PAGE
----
This page seeks to provide useful information about the U.S., British, Belgian, Dutch, and French archives that might be useful in research on escape and evasion. For additional suggestions for research sources, click the following sources: airmen who evaded or escaped and helpers of airmen.
Centre for Historical Research and Documentation on War and Society in Brussels, Belgium, is the primary center for the history of 20th century conflicts, specializing in the two world wars. Click here for their home page, which lists a multitude of activities. In May a new book, War, Occupation, Liberation: Belgium 1940-1945 was published. On October 3, 2019 there will be a conference to investigate how Belgian families with a history of collaboration or resistance remember and experience the legacy of the Second World War.
French National Archives (Archives Nationales). To visit the French National Archives, click here. See their page on practical information. See also the Institut d’Histoire du Temps Present below.
Imperial War Museums. The IWM (see here for its home page), consists of five separate museums: Churchill War Rooms, HMS Belfast, IWM Duxford, IWM London, and IWM North (Manchester). A variety of events are held, e.g., the Duxford Battle of Britain, Sep. 21-11, 2019. The IWM London has extensive archival holdings.
Institut d’Histoire du Temps Present (Institute of History of Time Present). One of two sources of French records is IHTP. For contact information, click here. See also the French National Archives (Archives Nationales) above.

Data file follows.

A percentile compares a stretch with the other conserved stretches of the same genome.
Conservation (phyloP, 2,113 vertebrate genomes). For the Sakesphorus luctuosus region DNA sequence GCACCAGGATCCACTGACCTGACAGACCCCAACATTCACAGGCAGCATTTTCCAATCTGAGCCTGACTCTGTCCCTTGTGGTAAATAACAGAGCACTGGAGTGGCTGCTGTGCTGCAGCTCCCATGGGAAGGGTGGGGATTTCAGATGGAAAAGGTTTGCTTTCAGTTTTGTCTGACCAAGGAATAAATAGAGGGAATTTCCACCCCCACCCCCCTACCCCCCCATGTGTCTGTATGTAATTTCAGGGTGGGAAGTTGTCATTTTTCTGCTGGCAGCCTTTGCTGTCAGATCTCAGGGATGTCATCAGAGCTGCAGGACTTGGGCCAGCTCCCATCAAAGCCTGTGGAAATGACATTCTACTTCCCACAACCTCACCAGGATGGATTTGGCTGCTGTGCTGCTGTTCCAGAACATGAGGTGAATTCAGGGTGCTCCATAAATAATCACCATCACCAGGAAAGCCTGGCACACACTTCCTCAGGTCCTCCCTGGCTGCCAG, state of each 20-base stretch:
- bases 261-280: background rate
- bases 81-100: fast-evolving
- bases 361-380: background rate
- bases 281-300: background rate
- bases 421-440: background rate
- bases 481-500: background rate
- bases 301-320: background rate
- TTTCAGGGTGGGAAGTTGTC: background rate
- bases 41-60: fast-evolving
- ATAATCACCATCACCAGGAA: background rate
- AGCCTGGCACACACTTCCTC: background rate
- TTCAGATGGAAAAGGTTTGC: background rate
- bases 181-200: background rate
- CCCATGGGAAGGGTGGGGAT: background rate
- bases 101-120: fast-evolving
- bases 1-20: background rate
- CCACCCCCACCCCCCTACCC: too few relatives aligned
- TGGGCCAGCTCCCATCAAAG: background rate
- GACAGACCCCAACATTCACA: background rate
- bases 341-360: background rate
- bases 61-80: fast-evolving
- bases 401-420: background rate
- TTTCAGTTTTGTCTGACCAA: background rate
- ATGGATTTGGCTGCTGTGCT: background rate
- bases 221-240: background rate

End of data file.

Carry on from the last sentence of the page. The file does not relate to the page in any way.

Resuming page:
National Archives and Records Administration of the United States (NARA). Visit the home page of NARA where you will find archive news. To search the NARA catalogue, click here. World War II records are stored at its National Archives II (NAII) branch, in College Park, MD. A guide for planning your research provided by NARA is available here. For further information on using NAII provided on a WWII escape lines website, see this page. NARA announced in September 2019 that it is beginning to scan all its records using optical character recognition (OCR) to make it easier to search the contents. In late September the webmaster learned that the WWII Dutch helper files have been scanned and will be posted at https://catalog.archives.gov/id/5709392. In October NARA announced a new feature, the Record Group Explorer, which lists all the different record groups and how far along each is in being scanned. Record Group 498 contains the files on evaders and their helpers. Also in October NARA announced Record Group 342, a collection of photographs documenting the activities of the U.S. Air Force and its predecessors during World War II and the Korean War, as well as U.S. military aviation history. The records are grouped into six broad subject categories: World War II; Pre-1940 Domestic; Pre-1954 Domestic; Non-Domestic; Korean War; and additional materials. The World War II category consists of approximately 50,000 images. Subjects covered include aircraft, crews and units, fields and installations, aircraft maintenance, transportation, reconnaissance, bombing and strafing, medical care, combat action, and more. Access to the photos is at https://catalog.archives.gov/id/542351?utm_source=newsletter&utm_medium=email&utm_campaign=wwiiairforce. In November, NARA reported as follows: “Join us in a continuing celebration of Veterans Day with a transcribe-a-thon focused on uncensored, handwritten reflections from World War II soldiers on war and military service: The American Soldier in World War II. More than 2,000 pages were transcribed during a 72-hour transcribe-a-thon earlier this week, over 65,000 pages have been transcribed since the project’s launch in May 2018. You can still participate! The project continues on Zooniverse. Can you help transcribe another 2,000 pages?”